Car AC Compressor Replacement Estimate for Mitsubishi Sigma

Mitsubishi Sigma Car AC Compressor Replacement costs $553 on average. Following is a breakdown of the labor and parts estimates.

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YourMechanic Price
$552 to $580
Labor: $196 -$224
Parts: $356
Average Dealer price
$973
Average Shop price
$679
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CarServiceYourMechanic PriceShop/Dealer Price
1989 Mitsubishi SigmaV6-3.0LService typeCar AC Compressor ReplacementYourMechanic Price$581.18Shop/Dealer Price$718.13 - $1037.51
1990 Mitsubishi SigmaV6-3.0LService typeCar AC Compressor ReplacementYourMechanic Price$574.06Shop/Dealer Price$709.42 - $1023.60
Show example Mitsubishi Sigma Car AC Compressor Replacement prices

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277 reviews
Trung
7 years of experience
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22 years of experience
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2002 MITSUBISHI ECLIPSE - CAR IS NOT STARTING INSPECTION
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Chris
13 years of experience
Seemed like a job I could do myself at first glance until I saw what was involved. Glad I had an expert do it.
2006 MITSUBISHI ECLIPSE - ALTERNATOR REPAIR
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William
15 years of experience
Quite frankly, the best mechanic I've ever had in my life. William showed a level of knowledge and unprecedented professionalism that is all too rare in traditional shops. From the moment he arrived, to the moment he left, he was knowledgeable, courteous, and fair. Won't go anywhere else. 5/5, will tell everyone.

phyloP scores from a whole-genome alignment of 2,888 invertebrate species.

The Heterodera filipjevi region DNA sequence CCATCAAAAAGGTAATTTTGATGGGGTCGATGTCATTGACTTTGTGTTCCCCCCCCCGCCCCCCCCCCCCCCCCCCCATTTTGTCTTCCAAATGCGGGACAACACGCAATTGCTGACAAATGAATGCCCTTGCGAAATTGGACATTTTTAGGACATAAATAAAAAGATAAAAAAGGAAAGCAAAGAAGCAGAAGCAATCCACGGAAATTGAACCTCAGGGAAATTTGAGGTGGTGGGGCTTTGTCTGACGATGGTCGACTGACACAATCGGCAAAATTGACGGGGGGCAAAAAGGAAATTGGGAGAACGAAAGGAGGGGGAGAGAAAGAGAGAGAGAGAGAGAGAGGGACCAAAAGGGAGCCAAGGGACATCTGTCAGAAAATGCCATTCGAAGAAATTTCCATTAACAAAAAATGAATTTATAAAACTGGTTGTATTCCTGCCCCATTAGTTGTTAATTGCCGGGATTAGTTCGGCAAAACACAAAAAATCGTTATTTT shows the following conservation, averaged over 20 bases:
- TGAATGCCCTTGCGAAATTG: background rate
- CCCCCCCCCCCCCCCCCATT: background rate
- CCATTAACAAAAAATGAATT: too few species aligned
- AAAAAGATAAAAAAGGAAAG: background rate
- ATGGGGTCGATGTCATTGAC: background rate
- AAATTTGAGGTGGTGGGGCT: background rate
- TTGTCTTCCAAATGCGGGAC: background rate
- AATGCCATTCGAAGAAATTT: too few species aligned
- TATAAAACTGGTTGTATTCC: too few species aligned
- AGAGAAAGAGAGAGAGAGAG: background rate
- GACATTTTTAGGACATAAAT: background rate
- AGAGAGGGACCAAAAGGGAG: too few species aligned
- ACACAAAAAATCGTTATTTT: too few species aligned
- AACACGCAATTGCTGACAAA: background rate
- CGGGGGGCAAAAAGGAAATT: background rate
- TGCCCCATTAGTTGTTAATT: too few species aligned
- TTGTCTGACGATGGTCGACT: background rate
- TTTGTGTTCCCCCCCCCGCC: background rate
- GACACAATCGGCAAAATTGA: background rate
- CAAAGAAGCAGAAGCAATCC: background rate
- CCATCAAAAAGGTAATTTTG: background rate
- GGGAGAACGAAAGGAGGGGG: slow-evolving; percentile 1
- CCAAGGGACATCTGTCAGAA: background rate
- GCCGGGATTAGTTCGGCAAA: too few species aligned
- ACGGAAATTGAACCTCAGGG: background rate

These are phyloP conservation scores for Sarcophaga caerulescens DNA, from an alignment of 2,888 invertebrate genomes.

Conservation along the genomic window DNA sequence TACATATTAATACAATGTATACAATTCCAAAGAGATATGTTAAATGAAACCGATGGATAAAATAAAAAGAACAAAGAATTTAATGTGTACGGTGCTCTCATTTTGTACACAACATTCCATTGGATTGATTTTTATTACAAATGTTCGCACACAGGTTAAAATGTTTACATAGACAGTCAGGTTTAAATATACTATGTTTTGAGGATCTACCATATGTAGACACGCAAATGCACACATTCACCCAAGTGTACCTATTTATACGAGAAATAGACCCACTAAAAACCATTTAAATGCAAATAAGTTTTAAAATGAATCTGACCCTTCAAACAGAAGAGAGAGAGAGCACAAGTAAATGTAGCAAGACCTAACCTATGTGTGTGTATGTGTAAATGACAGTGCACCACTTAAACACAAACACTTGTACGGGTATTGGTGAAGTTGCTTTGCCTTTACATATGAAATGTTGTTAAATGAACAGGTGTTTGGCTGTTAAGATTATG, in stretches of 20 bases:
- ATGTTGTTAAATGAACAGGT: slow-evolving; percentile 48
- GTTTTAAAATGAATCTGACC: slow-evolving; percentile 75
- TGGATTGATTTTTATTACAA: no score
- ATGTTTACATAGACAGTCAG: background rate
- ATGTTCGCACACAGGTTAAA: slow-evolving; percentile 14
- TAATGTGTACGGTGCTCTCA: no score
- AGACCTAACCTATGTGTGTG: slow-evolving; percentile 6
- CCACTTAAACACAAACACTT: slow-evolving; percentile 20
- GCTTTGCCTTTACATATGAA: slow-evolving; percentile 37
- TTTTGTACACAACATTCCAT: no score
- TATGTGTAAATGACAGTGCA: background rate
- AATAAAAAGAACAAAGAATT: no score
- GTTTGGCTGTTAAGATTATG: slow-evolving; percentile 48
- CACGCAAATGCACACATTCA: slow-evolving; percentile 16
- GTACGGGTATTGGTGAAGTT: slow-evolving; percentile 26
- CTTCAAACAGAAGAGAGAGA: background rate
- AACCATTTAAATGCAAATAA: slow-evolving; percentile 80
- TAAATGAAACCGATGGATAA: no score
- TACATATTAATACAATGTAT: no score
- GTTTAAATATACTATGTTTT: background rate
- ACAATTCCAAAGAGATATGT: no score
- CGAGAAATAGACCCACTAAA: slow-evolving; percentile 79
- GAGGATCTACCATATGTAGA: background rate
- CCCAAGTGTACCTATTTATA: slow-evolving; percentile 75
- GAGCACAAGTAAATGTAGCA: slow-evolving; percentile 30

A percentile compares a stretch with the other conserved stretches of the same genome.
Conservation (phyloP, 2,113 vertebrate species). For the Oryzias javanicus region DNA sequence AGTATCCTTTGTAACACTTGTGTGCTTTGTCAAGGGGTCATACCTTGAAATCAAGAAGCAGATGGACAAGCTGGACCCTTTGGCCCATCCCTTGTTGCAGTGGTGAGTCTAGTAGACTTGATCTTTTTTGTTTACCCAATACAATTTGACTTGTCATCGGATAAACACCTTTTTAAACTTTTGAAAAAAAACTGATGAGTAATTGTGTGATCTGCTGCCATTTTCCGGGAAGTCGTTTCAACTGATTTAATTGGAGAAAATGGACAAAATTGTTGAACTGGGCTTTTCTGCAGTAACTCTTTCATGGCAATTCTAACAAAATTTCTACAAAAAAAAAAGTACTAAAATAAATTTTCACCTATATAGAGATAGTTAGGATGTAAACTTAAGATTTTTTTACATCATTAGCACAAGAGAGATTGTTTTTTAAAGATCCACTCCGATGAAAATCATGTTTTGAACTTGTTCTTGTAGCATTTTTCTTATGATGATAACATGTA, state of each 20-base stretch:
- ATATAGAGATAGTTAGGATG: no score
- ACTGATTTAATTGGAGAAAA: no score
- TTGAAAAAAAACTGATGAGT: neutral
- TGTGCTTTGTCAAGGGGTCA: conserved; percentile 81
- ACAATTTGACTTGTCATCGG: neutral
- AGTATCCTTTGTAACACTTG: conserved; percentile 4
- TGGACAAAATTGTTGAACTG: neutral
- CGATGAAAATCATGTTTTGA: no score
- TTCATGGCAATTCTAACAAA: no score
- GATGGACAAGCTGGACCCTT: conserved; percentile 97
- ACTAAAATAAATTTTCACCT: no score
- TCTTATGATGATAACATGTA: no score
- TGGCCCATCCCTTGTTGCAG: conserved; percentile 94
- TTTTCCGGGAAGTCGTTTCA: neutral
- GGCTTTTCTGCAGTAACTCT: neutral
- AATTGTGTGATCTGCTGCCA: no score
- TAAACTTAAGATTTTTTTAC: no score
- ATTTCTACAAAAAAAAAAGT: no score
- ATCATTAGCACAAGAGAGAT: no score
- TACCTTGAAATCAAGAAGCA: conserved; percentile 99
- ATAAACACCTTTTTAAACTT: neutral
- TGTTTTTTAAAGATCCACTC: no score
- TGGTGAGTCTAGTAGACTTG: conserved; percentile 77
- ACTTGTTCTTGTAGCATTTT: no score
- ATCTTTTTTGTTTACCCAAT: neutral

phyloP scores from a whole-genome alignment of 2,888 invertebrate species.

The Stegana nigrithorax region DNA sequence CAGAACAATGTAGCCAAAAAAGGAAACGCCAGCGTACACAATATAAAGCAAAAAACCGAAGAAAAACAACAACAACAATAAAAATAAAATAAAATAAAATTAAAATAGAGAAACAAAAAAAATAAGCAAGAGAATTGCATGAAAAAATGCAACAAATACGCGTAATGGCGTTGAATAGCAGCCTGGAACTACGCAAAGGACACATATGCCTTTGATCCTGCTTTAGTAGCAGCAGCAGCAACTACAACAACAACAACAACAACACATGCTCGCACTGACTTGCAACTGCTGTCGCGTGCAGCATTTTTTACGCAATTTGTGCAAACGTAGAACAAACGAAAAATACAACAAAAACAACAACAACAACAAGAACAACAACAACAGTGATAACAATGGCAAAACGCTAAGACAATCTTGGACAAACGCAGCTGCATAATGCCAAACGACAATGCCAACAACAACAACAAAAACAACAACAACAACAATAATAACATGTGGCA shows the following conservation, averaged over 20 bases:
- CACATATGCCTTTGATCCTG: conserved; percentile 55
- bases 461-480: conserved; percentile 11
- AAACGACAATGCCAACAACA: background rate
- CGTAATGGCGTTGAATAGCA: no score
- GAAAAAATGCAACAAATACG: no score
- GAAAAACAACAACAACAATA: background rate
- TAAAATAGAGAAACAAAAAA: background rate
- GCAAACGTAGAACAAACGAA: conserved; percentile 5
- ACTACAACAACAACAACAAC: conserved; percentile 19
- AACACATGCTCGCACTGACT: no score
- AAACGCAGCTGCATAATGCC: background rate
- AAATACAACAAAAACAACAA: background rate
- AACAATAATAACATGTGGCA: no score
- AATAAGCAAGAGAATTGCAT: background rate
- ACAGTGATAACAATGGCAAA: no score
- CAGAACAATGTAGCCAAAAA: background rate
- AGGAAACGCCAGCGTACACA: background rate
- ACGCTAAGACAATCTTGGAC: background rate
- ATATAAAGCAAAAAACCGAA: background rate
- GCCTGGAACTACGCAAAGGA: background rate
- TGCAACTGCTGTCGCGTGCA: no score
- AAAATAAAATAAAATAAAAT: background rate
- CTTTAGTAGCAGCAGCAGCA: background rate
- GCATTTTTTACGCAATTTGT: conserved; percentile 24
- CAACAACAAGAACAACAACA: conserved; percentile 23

2000 MITSUBISHI ECLIPSE - ALTERNATOR / SERPENTINE BELT REPLACEMENT
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All about Car AC Compressor Replacement

An AC system has many components: compressor, condenser, receiver dryer, evaporator, and hoses. The compressor, the “heart” of the car’s air conditioning system works like a pump taking refrigerant, (R-12 in older cars, R-134a in 1995 and newer cars) and pressurizing it, passing it along to the evaporator. The AC compressor has several moving parts (including pistons and valves). These internal parts can fail, causing the AC compressor to stop working. It is common for the internal parts of the compressor to come apart and disperse metallic debris throughout the system. Consequently, it is a requirement to replace the orifice tube and the receiver dryer when replacing the compressor since some of the debris may have ended up there. For an AC compressor to work, it needs a clutch, bearing, and an electrical connector. The clutch is driven by a drive/serpentine belt, which engages the compressor when you switch on the AC. The clutch can burn or the bearing can fail. If the bearing or clutch have failed, it is recommended that the compressor be replaced. Sometimes replacing the entire compressor with a remanufactured one can be cheaper than replacing an individual clutch or bearings. It is also common for the seals in the AC compressor to go bad. The compressor may start leaking refrigerant and/or the AC oil. If the seals no longer hold, you will need a new compressor, as the seals cannot be replaced. A compressor may also fail if there is sludge or debris in the air conditioning system. If there is sludge or debris, the hoses, evaporator, and condenser should be flushed to get rid of the contaminants. When it is not possible to flush the parts, you may need to replace those parts.

Car AC Compressor Replacement Estimates for Popular Mitsubishi Models